That's what the Population Health Blog learned after reading this research paper by Bauer and colleagues that recently appeared in the Journal of the America Board of Family Medicine.
It also confirmed that chronic care management apps are a business opportunity.
What was the research and what did it show?
All adult patients receiving care at six clinics in a northwest U.S. primary care network during a two week window of time (June 2015) were anonymously surveyed about their use of mHealth.
Depending on the clinic, 22% to 62% of the patients were insured by Medicaid. More demographic info can be found here.
1363 surveys were distributed and 918 (67%) were completed.
91% had a mobile phone and more than half (55%) owned a smart phone.
Among the smart phone owners, 70% had used "mHealth." 57% had downloaded at least one app. Of these, 69% used it less than 3 times a month, while 11% used it on a daily basis.
There was no association of mHealth participation with health literacy, chronic conditions or depression. Use was more prevalent among persons less than age 45.
One third used "general" health apps, while one quarter used fitness, diet or weight-loss apps. Only 3% used it for chronic disease management.
The authors asked respondents to use a 1-5 scale to rate the desirability of various app features. Appointment reminders came in first, followed by medication reminders and general health information.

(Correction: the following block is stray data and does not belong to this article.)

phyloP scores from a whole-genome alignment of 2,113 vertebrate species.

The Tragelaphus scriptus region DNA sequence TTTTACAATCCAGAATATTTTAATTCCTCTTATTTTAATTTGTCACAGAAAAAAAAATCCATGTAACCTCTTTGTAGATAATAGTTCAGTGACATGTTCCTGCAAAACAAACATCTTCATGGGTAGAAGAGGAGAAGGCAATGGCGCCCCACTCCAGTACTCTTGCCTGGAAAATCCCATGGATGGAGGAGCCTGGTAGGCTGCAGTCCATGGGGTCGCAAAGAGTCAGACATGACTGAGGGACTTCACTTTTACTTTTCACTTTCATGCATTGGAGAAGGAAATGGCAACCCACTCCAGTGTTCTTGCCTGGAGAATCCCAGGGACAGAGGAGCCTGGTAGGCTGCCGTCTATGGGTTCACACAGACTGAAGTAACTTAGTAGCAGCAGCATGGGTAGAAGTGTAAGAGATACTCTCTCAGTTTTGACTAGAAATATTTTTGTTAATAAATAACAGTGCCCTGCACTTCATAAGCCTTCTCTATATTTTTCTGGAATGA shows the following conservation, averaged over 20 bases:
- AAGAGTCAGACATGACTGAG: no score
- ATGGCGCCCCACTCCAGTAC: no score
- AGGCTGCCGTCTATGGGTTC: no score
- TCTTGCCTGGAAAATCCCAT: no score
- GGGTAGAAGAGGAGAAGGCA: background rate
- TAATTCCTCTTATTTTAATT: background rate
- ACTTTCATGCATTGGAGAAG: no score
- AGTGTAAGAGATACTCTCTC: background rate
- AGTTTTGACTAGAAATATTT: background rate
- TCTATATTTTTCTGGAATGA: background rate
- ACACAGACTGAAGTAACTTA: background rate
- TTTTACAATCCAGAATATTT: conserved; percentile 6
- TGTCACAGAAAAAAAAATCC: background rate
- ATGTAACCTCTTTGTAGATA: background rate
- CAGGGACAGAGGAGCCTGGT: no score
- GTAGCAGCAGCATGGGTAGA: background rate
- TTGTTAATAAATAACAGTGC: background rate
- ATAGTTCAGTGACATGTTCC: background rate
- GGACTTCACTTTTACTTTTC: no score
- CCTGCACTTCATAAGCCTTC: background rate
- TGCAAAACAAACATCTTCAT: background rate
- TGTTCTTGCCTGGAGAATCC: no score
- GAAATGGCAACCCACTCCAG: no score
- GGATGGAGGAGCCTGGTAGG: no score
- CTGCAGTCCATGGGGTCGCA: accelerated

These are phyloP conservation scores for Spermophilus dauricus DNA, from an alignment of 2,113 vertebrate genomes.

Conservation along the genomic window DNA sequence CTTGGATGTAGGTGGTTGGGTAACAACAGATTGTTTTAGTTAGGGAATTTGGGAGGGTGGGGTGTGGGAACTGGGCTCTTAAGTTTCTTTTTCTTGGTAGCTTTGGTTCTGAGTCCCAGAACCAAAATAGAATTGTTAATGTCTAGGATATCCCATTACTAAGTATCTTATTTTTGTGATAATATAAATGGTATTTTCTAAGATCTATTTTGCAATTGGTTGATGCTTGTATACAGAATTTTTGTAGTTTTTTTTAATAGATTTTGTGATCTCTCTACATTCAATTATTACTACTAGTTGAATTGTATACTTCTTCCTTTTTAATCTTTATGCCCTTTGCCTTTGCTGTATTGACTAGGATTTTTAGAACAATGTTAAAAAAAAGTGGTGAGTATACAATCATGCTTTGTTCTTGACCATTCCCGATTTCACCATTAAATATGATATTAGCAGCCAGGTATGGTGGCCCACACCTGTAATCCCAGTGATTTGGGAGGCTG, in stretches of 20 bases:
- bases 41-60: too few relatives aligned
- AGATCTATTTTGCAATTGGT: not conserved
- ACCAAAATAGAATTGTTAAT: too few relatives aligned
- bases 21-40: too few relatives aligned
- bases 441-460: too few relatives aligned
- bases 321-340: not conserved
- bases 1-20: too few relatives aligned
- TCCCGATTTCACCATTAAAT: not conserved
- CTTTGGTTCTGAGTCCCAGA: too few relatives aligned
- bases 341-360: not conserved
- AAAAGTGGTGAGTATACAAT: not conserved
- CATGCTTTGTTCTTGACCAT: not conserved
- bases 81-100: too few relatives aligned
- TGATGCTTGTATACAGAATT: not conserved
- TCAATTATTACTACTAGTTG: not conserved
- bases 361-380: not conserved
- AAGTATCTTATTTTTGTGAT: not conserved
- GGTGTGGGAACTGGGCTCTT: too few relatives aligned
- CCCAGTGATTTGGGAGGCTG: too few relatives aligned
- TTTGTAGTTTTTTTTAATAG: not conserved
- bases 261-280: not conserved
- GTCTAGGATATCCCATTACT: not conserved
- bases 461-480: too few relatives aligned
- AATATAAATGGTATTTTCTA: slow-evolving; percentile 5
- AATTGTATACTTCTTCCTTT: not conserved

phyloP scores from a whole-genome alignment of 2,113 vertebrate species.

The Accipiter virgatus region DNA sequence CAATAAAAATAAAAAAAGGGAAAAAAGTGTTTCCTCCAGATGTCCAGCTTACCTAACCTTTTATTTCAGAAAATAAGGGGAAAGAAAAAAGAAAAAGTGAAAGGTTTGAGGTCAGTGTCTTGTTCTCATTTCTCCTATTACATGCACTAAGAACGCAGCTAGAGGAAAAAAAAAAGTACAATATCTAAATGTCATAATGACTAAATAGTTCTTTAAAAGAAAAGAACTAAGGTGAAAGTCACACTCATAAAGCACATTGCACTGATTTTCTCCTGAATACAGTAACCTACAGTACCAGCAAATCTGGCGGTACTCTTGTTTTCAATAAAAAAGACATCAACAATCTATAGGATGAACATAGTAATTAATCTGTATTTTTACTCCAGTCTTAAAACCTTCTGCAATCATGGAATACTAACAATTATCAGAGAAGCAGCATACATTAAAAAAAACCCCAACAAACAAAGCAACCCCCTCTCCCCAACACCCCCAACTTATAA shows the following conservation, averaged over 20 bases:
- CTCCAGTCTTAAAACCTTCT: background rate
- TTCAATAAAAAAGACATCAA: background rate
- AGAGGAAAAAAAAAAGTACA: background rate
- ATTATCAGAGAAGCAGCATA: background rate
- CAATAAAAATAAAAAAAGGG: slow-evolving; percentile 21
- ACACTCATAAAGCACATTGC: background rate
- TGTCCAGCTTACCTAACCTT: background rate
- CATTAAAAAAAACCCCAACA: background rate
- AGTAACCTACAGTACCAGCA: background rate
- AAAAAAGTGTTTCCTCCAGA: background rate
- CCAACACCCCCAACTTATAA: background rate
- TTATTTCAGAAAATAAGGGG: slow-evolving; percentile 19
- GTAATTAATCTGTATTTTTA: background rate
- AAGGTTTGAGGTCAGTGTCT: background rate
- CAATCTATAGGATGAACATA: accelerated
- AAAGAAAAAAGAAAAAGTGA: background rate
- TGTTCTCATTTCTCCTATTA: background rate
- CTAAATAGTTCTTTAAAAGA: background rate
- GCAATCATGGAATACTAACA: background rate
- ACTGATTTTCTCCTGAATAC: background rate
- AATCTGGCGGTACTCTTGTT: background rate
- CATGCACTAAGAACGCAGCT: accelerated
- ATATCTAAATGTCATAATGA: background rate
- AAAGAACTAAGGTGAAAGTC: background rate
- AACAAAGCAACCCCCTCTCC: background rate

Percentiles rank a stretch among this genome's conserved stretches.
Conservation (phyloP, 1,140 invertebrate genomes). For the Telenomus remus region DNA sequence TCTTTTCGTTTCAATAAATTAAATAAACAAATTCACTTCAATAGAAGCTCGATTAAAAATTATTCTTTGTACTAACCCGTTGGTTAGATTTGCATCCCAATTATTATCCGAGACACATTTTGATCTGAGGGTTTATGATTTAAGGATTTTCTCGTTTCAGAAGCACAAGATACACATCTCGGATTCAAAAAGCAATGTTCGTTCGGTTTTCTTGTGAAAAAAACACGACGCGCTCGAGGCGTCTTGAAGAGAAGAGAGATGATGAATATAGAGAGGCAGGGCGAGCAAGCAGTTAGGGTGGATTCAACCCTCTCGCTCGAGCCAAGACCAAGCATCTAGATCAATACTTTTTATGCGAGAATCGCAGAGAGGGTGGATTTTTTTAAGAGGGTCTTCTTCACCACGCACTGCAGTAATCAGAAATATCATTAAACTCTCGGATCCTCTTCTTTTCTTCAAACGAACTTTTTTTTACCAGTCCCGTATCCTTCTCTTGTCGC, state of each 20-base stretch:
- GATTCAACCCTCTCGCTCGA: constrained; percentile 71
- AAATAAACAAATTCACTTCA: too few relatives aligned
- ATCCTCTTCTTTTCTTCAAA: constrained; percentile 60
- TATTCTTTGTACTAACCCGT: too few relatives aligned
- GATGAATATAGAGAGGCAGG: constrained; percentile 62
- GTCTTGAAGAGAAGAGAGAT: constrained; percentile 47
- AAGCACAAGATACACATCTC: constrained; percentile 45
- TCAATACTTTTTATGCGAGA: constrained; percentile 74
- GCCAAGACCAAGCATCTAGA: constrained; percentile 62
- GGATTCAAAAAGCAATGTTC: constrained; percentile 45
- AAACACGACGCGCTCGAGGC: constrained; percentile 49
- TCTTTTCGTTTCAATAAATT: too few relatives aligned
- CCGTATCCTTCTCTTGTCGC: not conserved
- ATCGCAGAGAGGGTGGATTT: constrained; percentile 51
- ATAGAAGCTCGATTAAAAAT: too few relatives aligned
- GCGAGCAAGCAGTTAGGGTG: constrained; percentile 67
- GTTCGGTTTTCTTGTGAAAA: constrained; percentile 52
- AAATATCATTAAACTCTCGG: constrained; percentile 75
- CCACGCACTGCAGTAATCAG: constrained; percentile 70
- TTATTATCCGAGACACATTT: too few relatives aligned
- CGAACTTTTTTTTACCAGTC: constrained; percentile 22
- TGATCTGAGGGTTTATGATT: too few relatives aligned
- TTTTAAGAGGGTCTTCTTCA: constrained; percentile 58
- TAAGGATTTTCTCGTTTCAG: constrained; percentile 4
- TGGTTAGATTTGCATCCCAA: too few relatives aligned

10% learned about this from their physicians and only 31% "prioritized" their physician's involvement.
The PHB's summary:
Smart phone and app use may be more prevalent in the northwest, which may make the findings of this survey less generalizable to the rest of the United States. With that caveat, approximately 40% of the patients sitting in the average primary care clinic waiting room are mHealth users and about 20% are using health apps. And what do patients most prize in their apps? Reminders about appointments and medications.
What's more, most of this is occurring without the benefit of their providers' participation.
Last but not least, apps have not penetrated the chronic disease population.
The PHB's take?
1) If all those patients with smart phones are going to download apps, they might as well download ones that - at a minimum - are endorsed by their providers. Optimally, they should complement their providers' services. Used right, they might be able meet their patient's desires for coordinated appointments and increased medication compliance.
Providers and patients would benefit from better quality and lower costs.
2) And patients with chronic conditions have yet to discover apps. That may be a function of age, but it may also be a function of the conspicuous silence of their providers as well as the failure of the currently available apps to meet their potential customers' desires.
That spells opportunity. Recall the adage of the two shoe salespersons who were sent to Africa. The more pessimistic of the two found that none of the natives were using shoes and decided to return home. The optimist likewise found that no one was using shoes, but he called back to the home office and asked for help.
The market for chronic care apps needs help.
Image from Wikipedia